Tristan Buckland's Flowers in Sickness and Death

After losing his mother in 2019, Tristan Buckland pays tribute to her in his self-published picture book Fragments, released in march 2021 in 150 copies. For two years, he took on the role of caregiver. The english photographer sees in his camera and his films a vital support to escape the painful climate of his personal life. From fall 2017 to summer 2019, he captures fragments of life. From his mother’s bedroom, under the shade of a tree or in the streets of his hometown, Bath, he documents the peaceful existence of strangers, nature through the seasons and more subtly, his inner garden which hangs by a thread. “Honest, raw and minimalist” is how the academically trained graphic designer describes Fragments. With his unedited analog images, he shows a journey: the one alongside his mother, against illness, then alone, in mourning.

You created Fragments while being the caregiver of your mom.
My dear Mum was diagnosed with Bulbar Neuron disease (a strain of motor neurone) in 2017. This was the final year of my degree at London College of Communication. When I should have been graduating from my education and taking the first steps of my career, I was now putting everything I had learnt and dreamed of pursuing to one side as caring for my Mum was now my sole purpose in life. As a creative, the need to create began to build like an intense hunger. Photography had always been there throughout my life, but in this moment, I found that it was there for me more than anything else. As a primary caregiver, moments of my own were few and far between. In what little time I did have I would be found wandering with my camera. Though at this moment I did not realise it, this was actually where the seed of Fragments was planted. The idea of a book wasn’t actually born until after my Mother had passed. One day looking through the archive I decided to pick the photographs that spoke to me most from that time. I carefully curated a visual timeline of the fragments of my life through caring for my mum. It was right then and there I realised I had a book in front of me.

How photography helped you coping with your mom’s illness and then, the grief ?
Photography helped me in the most challenging time of my life as it acted as an escape to both my home situation and my mental state. Wandering with my camera offered me a small slice of freedom, it removed me from my current world to almost a state of Nirvana where I wasn’t defined by my home life or my situation. I was just able to float between the lives of others freely and be in the present moment of the here and now. Despite my world stopping I gained comfort and reassurance in the realisation that the worlds of others had not. I think the book has encompassed the horrors and troubles of this time in my life and offered me the opportunity to reflect from a distance in a more positive light.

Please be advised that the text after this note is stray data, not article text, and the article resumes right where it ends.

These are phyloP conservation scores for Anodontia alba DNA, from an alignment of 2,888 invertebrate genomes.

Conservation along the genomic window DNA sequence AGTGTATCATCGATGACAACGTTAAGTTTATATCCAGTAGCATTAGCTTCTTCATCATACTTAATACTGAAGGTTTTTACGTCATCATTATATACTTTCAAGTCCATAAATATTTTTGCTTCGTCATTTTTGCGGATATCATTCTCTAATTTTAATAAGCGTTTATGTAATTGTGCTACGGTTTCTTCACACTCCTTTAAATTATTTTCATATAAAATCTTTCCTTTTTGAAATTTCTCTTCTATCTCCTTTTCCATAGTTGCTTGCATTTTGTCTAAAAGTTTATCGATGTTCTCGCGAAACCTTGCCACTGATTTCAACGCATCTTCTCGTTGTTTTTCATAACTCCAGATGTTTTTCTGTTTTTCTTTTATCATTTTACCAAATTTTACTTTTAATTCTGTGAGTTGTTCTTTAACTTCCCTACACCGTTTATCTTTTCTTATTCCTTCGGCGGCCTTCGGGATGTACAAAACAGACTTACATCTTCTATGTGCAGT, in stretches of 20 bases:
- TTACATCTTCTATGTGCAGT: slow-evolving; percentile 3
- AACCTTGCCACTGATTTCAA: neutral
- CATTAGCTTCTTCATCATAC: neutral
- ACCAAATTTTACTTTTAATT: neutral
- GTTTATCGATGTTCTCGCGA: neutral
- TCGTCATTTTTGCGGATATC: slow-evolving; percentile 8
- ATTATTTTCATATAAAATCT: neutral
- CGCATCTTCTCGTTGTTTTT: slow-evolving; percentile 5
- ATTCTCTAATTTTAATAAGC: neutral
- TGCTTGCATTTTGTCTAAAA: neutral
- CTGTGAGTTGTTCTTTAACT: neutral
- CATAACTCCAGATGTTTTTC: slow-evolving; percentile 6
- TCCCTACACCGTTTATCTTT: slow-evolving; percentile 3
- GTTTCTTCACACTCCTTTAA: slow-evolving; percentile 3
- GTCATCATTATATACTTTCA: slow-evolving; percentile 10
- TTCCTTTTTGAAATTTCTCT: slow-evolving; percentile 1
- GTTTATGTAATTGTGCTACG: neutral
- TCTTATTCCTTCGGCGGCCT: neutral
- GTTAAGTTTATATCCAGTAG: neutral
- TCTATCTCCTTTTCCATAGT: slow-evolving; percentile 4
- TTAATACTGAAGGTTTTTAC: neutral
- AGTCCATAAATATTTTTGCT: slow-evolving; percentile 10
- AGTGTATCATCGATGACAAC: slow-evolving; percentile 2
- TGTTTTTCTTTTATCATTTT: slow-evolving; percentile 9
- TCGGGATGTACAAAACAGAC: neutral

Behind the apparent quietness of the daily life of the strangers present in your photos, there is also a fragile balance which seems can be disturbed at all times. Is that your personal emotional state reflecting in the images itselves ?
It’s a comment that’s been made before and something I don’t think I was consciously aware of or looking to capture. However, when I hear people saying this about my work now, it reminds me and makes me think that that’s exactly how it felt at home. My Mum’s life was in a constant fragile balance, the doctors didn’t know how long we had. We were living in that state that could be disturbed or destroyed at any moment. I feel that the gravity of our situation and my personal emotions did begin to seep into my work and through my photographic eye.

Those fragments of life are the fragments of your world during one of your “biggest life changing experience”.
Fragments is predominately made up of photographs of the outside world that drew parallels to my internal world. I shot outside my home because I wanted to escape that world and the experiences of my home life. I began noticing the connections between the life cycles, the rhythms and the similarities of the mirroring worlds. The life cycle of a plant, or a flower or the seasons closely follows the life cycle of a human life. I think realising this, and accepting it played a part in both why I was shooting it as well as my way of coping with the situation. However, the final six photographs are the only direct shots of my mum. Consequently, they are also the only black and white photographs in the book, which display the effects the illness had and how she continued to smile through it all.

Symbolically, flowers are both present in illness and mourning.They also hold an important place in your work. Why ?
Flowers were in abundance to us, both throughout the illness and in the mourning of my Mothers passing. They certainly do hold an important place in my work in Fragments, especially the final colour photograph in the book as it closely reflects the final time I ever saw my Mum. Flowers are delicate, full or colour but with a finite amount of life which only adds to their rarity, wonder and beauty and they can bring this power to the image. Furthermore, flowers now carry a different weight to me, particularly in the house. They can act as a beautiful reminder of her, symbolically representing her life and our relationship in its new form and I believe this will have an impact on my work to come too.

Bath Life
Between Bars
D20 Espanya
Botanical Gardens
Botanical Gardens
Emerging Worlds
Flaneur & I
For Now I Walk Alone
Kaleidoscopic Eyes
The Observer
Lampost & Postbox
Millenium Woods
North passage
Open Town House Window
Pertaining To Life
Send Lover
Shorter of breath
Smoke Tree
Sunflowers & Pumkins
The Curve
The Final Goodbye
The Hurting

Tristan Buckland’s website:
© Tristan Buckland